The curious case of the red iPhone bumpers - Part 2
This is the second part of an article where I explore the murky world of Chinese iPhone accessory manufacturers. You can read the first part here. When Apple puts a special edition Product (RED) iPhone bumper in the market, how long does it take for knockoffs to appear?
The original idea sounded like a cost-effective plan, at least in the short term. What I couldn't expect was the difficulty to source cases from different manufacturers as they all use different descriptions and prices. You can find multitude of products sold as a 'stylish designer dual bumper', but you really know what they mean. The pictures on Amazon and eBay didn't always represent the end product though. Trying to figure out how far the clone is from the original is pretty pointless if you guide yourself with the pictures. Reading users reviews is the confirmation that you're not getting what you see there.
After some browsing I decided to go for some basic knockoffs based on Apple's original bumpers. Why do I say basic? Because the people in the Chinese factory think it could be cool to combine plastic and rubber colours for extra originality. The clear plastic option is a popular one, which I decided not to choose in the end. Perhaps at that point I was hoping the person at the warehouse would drop some freebies in the parcel for me to check out but I didn't have the pleasure.
At this point I should mention Apple is very picky when it comes to the colours of its products. Without going to the extent of of Henry Ford's "You can have any colour as long as it's black", the company ha traditionally offered a handful of colours to choose from. At the moment, iPhone bumpers come in black, white, blue, green, orange and pink only. And the new Product (RED), of course. Shady manufacturers are committed to offer more colour combinations and they simply cater for it. You can easily spot some unusual mixes with plastic component in one colour and the protective rubber in a different one. Something like bubblegum with two flavours sandwiched in between.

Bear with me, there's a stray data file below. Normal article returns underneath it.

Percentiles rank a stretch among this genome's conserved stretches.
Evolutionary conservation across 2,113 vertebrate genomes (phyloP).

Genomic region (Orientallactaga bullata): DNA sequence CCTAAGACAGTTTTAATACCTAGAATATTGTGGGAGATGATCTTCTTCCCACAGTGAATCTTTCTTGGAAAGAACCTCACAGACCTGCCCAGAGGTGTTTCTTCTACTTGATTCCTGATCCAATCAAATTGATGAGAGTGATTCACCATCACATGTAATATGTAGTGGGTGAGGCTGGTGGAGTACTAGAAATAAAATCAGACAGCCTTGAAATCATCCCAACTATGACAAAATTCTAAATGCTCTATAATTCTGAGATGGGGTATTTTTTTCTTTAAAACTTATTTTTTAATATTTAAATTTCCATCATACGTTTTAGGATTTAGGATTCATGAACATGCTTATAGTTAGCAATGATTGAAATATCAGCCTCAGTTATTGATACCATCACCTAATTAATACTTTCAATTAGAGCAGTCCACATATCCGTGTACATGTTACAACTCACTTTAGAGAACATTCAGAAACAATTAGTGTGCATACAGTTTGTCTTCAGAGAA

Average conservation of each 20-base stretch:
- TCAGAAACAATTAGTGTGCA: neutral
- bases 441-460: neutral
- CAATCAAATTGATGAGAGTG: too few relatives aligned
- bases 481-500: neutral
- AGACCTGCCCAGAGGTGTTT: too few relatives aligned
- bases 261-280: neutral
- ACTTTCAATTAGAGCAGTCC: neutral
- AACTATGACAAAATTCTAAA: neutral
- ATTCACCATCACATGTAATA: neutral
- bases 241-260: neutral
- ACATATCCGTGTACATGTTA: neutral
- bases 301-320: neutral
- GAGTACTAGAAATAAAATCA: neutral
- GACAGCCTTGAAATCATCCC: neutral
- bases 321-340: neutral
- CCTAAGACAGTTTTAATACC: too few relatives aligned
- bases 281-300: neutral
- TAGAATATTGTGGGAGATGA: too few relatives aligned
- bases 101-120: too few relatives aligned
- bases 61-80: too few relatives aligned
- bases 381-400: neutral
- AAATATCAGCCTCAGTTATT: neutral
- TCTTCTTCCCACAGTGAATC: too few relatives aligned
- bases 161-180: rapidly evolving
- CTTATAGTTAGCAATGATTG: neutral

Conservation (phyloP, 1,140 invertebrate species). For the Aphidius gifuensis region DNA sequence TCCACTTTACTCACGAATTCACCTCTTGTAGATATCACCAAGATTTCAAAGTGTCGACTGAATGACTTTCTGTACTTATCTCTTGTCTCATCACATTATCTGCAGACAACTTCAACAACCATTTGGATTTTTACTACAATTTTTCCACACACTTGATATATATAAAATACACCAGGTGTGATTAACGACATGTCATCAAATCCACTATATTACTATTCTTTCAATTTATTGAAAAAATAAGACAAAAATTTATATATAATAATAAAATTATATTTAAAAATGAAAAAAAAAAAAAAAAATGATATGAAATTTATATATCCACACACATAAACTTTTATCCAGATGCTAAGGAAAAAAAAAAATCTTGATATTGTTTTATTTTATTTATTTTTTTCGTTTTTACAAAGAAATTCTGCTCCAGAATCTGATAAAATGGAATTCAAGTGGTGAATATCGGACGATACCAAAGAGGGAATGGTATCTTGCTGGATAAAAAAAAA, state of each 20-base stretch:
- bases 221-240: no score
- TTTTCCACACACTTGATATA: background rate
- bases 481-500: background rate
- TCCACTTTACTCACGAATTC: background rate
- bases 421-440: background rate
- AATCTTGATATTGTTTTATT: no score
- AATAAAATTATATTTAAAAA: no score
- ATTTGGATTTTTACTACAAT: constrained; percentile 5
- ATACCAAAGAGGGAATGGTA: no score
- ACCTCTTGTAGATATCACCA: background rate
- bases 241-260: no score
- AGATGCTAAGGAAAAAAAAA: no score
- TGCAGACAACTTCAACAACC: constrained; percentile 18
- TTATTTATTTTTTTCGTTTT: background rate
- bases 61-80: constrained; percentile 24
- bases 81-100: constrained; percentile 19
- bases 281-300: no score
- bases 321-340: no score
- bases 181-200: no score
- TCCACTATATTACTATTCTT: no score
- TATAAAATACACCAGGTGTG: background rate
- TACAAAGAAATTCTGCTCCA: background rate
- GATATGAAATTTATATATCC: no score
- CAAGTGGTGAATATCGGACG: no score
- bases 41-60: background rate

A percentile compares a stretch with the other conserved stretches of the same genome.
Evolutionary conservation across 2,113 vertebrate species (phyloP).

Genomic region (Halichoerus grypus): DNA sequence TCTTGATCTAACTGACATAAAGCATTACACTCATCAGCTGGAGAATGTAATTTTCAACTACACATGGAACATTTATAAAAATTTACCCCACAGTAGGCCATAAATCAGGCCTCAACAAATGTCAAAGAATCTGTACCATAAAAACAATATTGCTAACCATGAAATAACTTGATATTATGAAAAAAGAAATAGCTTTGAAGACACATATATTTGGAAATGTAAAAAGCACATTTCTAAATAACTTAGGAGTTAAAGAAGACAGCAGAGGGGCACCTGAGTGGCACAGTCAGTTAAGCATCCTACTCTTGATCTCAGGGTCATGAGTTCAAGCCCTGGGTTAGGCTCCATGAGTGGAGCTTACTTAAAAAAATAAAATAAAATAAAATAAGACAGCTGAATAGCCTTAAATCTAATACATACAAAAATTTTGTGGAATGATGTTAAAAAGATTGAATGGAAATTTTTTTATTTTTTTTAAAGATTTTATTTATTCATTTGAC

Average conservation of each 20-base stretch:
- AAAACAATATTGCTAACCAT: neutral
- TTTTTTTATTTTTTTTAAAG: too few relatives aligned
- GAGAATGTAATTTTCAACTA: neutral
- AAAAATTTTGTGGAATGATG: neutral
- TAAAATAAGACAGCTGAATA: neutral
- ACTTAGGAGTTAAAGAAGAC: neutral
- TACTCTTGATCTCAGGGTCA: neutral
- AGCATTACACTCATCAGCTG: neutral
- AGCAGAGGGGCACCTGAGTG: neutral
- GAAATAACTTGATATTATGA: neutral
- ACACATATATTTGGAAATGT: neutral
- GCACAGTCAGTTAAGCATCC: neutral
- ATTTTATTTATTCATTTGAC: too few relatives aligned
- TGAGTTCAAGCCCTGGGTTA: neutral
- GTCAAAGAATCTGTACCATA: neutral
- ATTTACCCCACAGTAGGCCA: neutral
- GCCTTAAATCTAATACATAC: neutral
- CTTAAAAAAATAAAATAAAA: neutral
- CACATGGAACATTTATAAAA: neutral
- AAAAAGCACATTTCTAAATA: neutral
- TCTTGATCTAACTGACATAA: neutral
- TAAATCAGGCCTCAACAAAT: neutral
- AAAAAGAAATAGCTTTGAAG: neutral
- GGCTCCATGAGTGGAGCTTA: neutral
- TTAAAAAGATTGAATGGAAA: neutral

Something more difficult to track are original colours that Apple doesn't produce, as the clones tend to stick to the familiar Apple pastels. This is what really caught my eye, as they offer something new -- apart from a cheaper selling point. Without much trouble I managed to find clear versions, yellow and red. I thought it could be interesting to check them out, without even thinking Apple could be saving the red colour for a PRODUCT (RED) collaboration.
The purchasing process
For less than what Apple charges for a bumper I placed four orders on Amazon from different merchants for a dozen iPhone cases. Some were shipped from Hong Kong, others from a warehouse in East London. As the parcels arrived and I piled them diligently on the side of my desk, I started realising there were some strong similarities in all the cases. Despite all of them coming from different parts of the world and different sellers they looked like they were born in the same factory.
A concise "For 4G 4S Bumpers" in Apple's Myriad Pro font type does the trick.
The packaging, as simple as it is, was identical. Apple has its logo on the front and explains this is an "iPhone 4 bumper". The Chinese equivalent doesn't risk it including any logo or an specific mention of the phone model. The simple description "For 4G 4S Bumpers" using Apple's preferred font for marketing, Myriad Pro, does the job just fine.